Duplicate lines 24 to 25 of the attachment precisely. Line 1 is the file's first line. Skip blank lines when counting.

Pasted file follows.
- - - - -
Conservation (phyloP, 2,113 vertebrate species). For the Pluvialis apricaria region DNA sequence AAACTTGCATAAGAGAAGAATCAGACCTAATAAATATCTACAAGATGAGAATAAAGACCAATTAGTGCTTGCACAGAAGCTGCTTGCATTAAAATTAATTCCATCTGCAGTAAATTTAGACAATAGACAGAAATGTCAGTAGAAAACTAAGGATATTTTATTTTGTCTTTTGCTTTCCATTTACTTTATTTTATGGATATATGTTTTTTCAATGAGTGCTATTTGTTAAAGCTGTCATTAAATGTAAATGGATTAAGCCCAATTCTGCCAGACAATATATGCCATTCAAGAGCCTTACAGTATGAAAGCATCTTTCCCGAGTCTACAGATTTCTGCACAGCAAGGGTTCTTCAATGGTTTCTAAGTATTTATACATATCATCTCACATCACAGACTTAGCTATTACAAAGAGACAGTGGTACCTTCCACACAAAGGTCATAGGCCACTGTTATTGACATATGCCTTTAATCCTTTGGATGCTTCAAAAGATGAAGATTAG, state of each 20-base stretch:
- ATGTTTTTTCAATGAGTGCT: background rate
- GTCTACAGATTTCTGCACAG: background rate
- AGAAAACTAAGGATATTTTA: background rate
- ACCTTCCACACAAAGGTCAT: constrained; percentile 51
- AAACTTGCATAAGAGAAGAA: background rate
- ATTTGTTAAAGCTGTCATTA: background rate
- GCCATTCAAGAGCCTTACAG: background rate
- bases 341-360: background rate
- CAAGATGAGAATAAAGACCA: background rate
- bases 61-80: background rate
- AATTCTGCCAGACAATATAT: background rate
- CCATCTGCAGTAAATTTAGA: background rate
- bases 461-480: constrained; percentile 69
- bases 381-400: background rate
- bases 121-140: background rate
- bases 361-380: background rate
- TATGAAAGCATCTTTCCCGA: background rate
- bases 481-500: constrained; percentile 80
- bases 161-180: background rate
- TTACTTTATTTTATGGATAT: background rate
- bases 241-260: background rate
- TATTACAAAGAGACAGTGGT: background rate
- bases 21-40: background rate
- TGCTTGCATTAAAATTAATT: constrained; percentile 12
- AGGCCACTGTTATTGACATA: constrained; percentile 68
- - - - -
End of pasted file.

- bases 21-40: background rate
- TGCTTGCATTAAAATTAATT: constrained; percentile 12